on degradation of dibenzofuran and 3-chlorodibenzofuram by Jucker BA, Harms H, Hug SJ, Zehnder AJB (1997) Adsorption
attached and suspended bacteria. Appl Environ Microbiol of bacterial surface polysaccharides on mineral oxides is
60 : 2736–2745 mediated by hydrogen bonds. Series B: Biointerfaces. Colloids
Harvey RW (1991) Parameters involved in modeling movement Surfaces 9 : 331–343
of bacteria in groundwater. In: Hurst CJ (ed) Modeling the Kaprelyants AS, Gottschal JC, Kell DB (1993) Dormancy in non-
environmental fate of microorganisms. American Society for sporulating bacteria. FEMS Microbiol Rev 104 : 271–286
Microbiology, Washington, DC, pp 89–114 Kindred JS, Celia MA (1989) Contaminant transport and bio-
Harvey RW, Barber LB (1992) Associations of free-living degradation, 2. Conceptual model and test simulations. Water
bacteria and dissolved organic compounds in a plume of Resour Res 1989 : 1149–1159
contaminated groundwater. J Contam Hydrol 9 : 91–103 Kinoshita T, Bales RC, Yahya MT, Gerba CP (1993) Bacteria
Harvey RW, Garabedian SP (1991) Use of colloid filtration transport in a porous medium: retention of bacillus and pseu-
theory in modeling movement of bacteria through a contami- domonas on silica surfaces. Water Res 27 : 1295–1301
nated sandy aquifer. Environ Sci Technol 25 : 178–185 Kinzelbach W, Schafer W, Herzer J (1991) Numerical modeling
Harvey RW, Widdowson MA (1992) Microbial distributions, of natural and enhanced denitrification processes in aquifers.
activities, and movement in the terrestrial subsurface: experi- Water Resour Res 27 : 1123–1135
mental and theoretical studies. In: Wagenet RJ, Baveye P, Kjelleberg S, Hermansson M (1984) Starvation-induced effects on
Stewart BA (eds) Advances in soil science. Lewis Publishers, bacterial surface characteristics. Appl Environ Microbiol
Boca Raton, pp 185–225 48 : 497–503
Harvey RW, Smith RL, George L (1984) Effect of organic Kjelleberg S, Humphrey BA, Marshall KC (1982) The effect of
contamination upon microbial distributions and heterotrophic interfaces on small starved marine bacteria. Appl Environ
uptake in a Cape Cod, Mass., aquifer. Appl Environ Microbiol Microbiol 43 : 1166–1172
48 : 1197–1202 Kjelleberg S, Hermansson M, Marden P (1987) The transient
Harvey RW, George LH, Smith RL, LeBlanc DR (1989) Trans- phase between growth and nongrowth of heterotrophic
port of microspheres and indigenous bacteria through a sandy bacteria, with emphasis on the marine environment. Annu
aquifer: results of natural- and forced-gradient tracer experi- Rev Microbiol 41 : 25–49
ments. Environ Sci Technol 23 : 51–56 Koch AL (1998) The Monod model and its alternatives. In: Koch
Harvey RW, Kinner NE, MacDonald D, Metge DW, Bunn A AL, Robinson JA, Milliken GA (eds) Mathematical modeling
(1993) Role of physical heterogeneity in the interpretation of in microbial ecology. Microbiology Series. Chapman & Hall,
small-scale laboratory and field observations of bacteria, New York, pp 62–93
microbial-sized microsphere, and bromide transport through Kölbel-Boelke J, Anders E, Nehrkorn A (1988) Microbial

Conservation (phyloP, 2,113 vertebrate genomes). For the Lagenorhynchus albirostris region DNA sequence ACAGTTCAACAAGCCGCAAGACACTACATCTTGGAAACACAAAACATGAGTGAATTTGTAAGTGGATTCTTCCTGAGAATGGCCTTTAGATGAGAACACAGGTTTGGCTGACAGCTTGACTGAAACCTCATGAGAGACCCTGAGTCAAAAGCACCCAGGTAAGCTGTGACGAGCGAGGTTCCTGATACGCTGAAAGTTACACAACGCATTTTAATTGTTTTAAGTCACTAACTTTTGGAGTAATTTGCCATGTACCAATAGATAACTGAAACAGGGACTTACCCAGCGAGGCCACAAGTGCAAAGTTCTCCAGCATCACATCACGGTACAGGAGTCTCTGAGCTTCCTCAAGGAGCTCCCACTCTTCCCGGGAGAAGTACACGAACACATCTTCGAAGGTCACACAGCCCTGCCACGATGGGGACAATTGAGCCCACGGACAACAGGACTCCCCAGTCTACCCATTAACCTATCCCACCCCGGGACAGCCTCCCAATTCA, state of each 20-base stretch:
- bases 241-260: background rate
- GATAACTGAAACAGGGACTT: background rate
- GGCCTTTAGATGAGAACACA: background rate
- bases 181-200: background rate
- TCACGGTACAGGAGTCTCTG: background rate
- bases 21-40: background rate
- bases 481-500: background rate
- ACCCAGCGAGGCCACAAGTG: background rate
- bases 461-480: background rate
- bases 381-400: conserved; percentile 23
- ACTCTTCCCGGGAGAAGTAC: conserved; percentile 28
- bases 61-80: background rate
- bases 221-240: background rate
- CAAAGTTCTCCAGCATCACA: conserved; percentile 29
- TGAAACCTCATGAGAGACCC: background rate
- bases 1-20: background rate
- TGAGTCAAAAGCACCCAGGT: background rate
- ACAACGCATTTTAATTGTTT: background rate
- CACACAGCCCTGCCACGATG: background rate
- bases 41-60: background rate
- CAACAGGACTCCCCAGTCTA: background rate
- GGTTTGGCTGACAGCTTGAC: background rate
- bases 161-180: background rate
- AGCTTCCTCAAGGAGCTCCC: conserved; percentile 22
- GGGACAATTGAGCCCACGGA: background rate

aquifer sediments. Water Resour Res 29 : 2713–2721 communities in the saturated groundwater environment II:
Harvey RW, Kinner NE, Bunn A, MacDonald D, Metge D diversity of bacterial communities in a Pleistocene sand
(1995) Transport behavior of groundwater protozoa and aquifer and their in vitro activities. Microb Ecol 16 : 31–48
protozoan-sized microspheres in sandy aquifer sediments. Kreevoy MM, Truhlar DG (1986) Transition state theory. In:
Appl Environ Microbiol 61 : 209–217 Bernasconi CF (ed) Investigations of rates and mechanisms of
Harvey RW, Metge DW, Kinner N, Mayberry N (1997) Physiol- reactions, Part 1. General considerations and reactions at
ogical considerations in applying laboratory-determined conventional rates, 4th edn. Wiley, New York, pp 13–97
buoyant densities to predictions of bacterial and protozoan Lang MM, Roberts PV, Semprini L (1997) Model simulations in
transport in groundwater: results of in-situ and laboratory support of field scale design and operation of bioremediation
tests. Environ Sci Technol 31 : 289–295 based on cometabolic degradation. Ground Water
Herbert D (1958) Some principles of continuous culture. In: 35 : 565–573
Tunevall G (ed) Recent progress in microbiology. Blackwell Lindqvist R, Bengtsson G (1991) Dispersal dynamics of ground-
Scientific, Oxford, pp 381–396 water bacteria. Microb Ecol 21 : 49–72
Herzig JP, Leclerc DM, LeGoff P (1970) Flow of suspension Lindqvist R, Cho JS, Enfield CG (1994) A kinetic model for cell
through porous media; application to deep filtration. Ind Eng density dependent bacterial transport in porous media. Water
Chem 62 : 129–157 Resour Res 30 : 3291–3299
Hess TF, Schmidt SK, Colores GM (1996) Maintenance energy Little CD, Palumbo AV, Herbes SE, Lidstrom ME, Tyndall RL,
model for microbial degradation on toxic chemicals in soil. Gilmer PJ (1988) Trichloroethylene biodegradation by a
Soil Biol Biochem 28 : 907–915 methane-oxidizing bacterium. Appl Environ Microbiol
Hirsch P, Rades-Rohkohl E (1988) Die Vielfalt mikrobieller 54 : 951–956
Mosrphotypen im Grundwasservereich des Segeberger Logan BE, Jewett DG, Arnold RG, Bouwer EJ, O’Melia CR
Forstes. Z Dtsch Geol Ges 139 : 343–353 (1995) Clarification of clean-bed filtration models. J Environ
Hornberger GM, Mills AL, Herman JS (1992) Bacterial transport Eng December:869–873.
in porous media: evaluation of a model using laboratory MacQuarrie KTB, Sudicky EA, Frind EO (1990) Simulation of
observations. Water Resour Res 28 : 915–938 biodegradable organic contaminants in groundwater. 1.